Becoming the Change
The Peace Culture Club started out as just a program idea. It was inspired by real world experience and meant to help mainly the youth. We found out very fast that youth aren't the only ones in need of creative outlets to channel emotion into art. So many are in need of relief, be it youth, or even their parents; everyone faces some level of stress and adversity in their life. The residual negative effect of extended periods of time in a stressful state has been connected to everything from high blood pressure, insomnia, and even to early death. We recognized that people needed a way to process through the trauma they have had, and learn to leave it behind.
We expanded our reach in the community, looking to serve an adult artist population as well. We created the Peace Culture Club Unity Salon, and brought out artists of all kinds to create and share. The people who yearned the most were those who sought reconciliation, and social justice. They were being bombarded by negative environments and situations constantly, and we looked at ways to help them learn to become more balanced active peacemakers.
As a part of the development of our core concepts, we also delved into the world of Racial Healing. Using the art of mindfulness and hospitality, we facilitated and created a safe space for people interested in having what we liked to call, clumsy conversation around racial conciliation. We recognized that many remain ignorant and choose not to face their problem. So we helped them take the first step; to first come to terms with the fact that we all have them.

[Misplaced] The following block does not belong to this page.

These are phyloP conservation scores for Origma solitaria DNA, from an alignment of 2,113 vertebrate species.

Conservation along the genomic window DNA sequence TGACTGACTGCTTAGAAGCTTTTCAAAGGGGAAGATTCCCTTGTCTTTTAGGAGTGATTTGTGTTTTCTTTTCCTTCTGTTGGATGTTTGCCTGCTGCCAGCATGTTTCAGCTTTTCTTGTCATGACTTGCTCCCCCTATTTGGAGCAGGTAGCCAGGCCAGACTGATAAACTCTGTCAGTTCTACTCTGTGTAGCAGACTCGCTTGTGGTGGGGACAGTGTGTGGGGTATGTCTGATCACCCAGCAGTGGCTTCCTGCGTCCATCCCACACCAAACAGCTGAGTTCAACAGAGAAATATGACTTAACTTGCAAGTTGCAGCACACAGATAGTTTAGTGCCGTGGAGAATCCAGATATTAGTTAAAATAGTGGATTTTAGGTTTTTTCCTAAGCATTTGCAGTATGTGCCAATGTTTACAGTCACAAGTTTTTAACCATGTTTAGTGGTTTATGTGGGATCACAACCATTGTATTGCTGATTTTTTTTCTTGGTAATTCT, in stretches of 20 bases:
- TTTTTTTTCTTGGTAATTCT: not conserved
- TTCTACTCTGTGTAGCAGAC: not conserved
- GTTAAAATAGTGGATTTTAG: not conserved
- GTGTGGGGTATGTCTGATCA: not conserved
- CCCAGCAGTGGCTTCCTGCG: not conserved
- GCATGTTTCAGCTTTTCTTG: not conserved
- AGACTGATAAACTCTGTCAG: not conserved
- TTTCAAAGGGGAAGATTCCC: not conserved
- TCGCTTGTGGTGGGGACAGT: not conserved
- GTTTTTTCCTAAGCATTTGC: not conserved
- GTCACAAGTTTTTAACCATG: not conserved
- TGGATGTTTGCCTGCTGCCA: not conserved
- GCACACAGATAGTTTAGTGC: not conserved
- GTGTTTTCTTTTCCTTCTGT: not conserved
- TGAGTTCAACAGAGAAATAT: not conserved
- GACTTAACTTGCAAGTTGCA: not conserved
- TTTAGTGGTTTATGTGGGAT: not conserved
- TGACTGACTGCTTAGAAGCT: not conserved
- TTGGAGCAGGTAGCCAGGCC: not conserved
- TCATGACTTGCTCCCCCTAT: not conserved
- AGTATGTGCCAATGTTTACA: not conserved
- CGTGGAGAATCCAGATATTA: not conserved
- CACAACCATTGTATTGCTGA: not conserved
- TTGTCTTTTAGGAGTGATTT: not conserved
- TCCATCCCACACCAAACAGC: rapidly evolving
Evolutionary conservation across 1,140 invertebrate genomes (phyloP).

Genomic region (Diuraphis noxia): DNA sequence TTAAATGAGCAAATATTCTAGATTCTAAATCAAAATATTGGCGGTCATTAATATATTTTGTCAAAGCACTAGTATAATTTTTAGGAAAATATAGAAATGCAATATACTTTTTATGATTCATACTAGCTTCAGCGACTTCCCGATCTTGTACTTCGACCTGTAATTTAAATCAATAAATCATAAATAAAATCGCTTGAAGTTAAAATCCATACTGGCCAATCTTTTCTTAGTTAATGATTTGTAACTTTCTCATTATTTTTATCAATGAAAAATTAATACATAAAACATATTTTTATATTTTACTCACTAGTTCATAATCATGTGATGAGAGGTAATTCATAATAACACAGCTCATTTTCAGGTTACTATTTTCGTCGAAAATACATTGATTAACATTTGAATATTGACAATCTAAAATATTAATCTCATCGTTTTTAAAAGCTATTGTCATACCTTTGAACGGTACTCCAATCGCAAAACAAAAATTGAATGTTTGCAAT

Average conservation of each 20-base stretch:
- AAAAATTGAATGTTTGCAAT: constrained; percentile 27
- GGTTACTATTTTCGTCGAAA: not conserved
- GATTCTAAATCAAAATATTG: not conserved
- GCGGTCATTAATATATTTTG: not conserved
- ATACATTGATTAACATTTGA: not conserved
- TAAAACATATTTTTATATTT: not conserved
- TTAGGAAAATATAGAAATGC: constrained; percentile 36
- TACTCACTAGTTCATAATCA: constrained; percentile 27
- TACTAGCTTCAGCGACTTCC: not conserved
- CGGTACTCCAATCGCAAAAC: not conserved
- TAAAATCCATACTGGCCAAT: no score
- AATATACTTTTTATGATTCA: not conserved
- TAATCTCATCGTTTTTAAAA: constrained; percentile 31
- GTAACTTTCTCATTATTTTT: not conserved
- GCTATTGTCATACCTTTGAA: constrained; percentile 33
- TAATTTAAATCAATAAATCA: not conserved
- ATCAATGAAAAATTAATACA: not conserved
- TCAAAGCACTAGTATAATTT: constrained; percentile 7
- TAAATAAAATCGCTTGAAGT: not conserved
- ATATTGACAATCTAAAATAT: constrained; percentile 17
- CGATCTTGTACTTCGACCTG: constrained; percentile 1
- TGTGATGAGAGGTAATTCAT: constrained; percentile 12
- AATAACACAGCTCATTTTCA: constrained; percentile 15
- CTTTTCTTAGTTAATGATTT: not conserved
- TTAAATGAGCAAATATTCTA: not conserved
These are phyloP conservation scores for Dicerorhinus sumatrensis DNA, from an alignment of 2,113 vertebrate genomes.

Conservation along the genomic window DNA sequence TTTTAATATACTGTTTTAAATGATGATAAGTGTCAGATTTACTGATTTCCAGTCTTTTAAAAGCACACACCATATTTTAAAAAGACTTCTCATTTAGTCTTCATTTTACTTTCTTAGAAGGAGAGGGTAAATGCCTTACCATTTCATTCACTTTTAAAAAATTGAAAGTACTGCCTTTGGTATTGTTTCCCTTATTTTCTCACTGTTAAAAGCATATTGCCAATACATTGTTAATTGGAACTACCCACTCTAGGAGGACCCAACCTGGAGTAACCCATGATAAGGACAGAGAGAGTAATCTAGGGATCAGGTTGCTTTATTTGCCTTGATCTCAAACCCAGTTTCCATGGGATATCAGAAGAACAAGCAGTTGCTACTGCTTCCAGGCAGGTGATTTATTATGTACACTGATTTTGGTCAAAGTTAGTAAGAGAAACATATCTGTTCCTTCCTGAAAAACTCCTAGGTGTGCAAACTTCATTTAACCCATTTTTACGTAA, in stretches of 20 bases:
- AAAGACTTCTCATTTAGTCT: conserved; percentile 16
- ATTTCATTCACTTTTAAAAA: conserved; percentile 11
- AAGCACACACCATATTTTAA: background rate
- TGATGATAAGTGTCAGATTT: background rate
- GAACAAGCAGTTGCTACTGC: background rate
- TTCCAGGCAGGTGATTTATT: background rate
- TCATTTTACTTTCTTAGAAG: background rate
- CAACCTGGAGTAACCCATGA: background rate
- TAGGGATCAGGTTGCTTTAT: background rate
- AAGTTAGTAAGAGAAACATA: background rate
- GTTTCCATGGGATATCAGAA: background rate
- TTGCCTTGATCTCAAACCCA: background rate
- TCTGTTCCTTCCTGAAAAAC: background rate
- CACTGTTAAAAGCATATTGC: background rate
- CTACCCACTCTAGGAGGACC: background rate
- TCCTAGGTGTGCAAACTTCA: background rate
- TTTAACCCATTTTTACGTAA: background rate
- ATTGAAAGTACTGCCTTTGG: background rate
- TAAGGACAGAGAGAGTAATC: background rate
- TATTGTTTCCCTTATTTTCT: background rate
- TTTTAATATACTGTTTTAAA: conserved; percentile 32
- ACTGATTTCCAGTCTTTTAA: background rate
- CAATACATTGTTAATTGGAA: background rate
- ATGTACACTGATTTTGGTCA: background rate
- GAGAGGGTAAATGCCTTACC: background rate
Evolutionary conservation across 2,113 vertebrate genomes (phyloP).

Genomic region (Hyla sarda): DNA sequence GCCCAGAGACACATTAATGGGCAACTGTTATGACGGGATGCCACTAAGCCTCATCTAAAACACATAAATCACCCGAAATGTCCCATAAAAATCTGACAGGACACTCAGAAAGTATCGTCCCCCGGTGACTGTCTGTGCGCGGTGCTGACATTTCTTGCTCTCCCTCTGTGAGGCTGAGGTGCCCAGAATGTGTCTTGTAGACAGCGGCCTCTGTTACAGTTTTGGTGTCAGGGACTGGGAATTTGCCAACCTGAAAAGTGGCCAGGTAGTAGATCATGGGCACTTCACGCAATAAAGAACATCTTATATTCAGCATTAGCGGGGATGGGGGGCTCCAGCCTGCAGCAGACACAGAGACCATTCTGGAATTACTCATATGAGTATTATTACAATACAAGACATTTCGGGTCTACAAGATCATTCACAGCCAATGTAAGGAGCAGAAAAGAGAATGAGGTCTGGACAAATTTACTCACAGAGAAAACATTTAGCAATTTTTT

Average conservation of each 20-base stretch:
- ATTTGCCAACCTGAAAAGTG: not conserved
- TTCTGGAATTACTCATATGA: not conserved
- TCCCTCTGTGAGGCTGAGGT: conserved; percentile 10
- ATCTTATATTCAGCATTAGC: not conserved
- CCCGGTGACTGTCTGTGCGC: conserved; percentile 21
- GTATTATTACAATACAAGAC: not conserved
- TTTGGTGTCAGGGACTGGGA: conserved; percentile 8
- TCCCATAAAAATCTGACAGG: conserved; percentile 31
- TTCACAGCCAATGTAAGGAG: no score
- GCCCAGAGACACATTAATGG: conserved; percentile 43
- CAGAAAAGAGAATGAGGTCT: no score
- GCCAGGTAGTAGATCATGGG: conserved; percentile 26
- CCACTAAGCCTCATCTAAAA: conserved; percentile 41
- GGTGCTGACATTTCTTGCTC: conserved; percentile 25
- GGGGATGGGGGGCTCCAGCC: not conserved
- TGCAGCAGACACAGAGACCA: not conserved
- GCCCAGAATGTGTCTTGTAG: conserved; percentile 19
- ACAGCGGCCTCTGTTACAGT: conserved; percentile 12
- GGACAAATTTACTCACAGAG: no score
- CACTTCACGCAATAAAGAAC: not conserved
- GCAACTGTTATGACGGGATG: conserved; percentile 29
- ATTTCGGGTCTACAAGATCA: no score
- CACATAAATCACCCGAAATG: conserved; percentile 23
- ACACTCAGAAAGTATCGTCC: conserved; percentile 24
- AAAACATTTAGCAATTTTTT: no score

We have found that an inability to express one’s self is usually at the heart of most violence and conflicts.
Some people would say that for someone to do so much talking about their problem, it really doesn't seem to show much commitment to action toward change. From experience we would offer this for thought:
It's a fact that not all communication has to be verbal, and that creative expression eases angst brought on by the fear of judgement. To go to a mixed socioeconomic class dinner sounds superficial, but the experience you have there is profound. It changes the way you think about race. Art is unique and open for each artist to express how they want. By allowing the opportunity for these people to experiment with expressing themselves together, an energy field of love was created. Through many different forms of discussion we explored the stigmas and stereotypes, as we encouraged each other to continue trying to learn new ways to communicate and relate. From the turnout at our events it was clear most people wanted to seek a peaceful answer rather than settling their issues with violence and prejudice.
We understand that, “Peace is not the absence of conflict; it is only the result of a seeking of balance, understanding, self-expression, tolerance, and negotiation.”
It is our goal to transform the paradigm many of our country’s communities face. People are becoming more and more destructive to themselves, while being exposed to all forms of abuse, disrespect, and intolerance in their daily lives. The key is to open communication, create fair agreements, and learn to find understanding through group and personal mediation. We have committed to incorporating these principles into our classes, workshops, and art activities.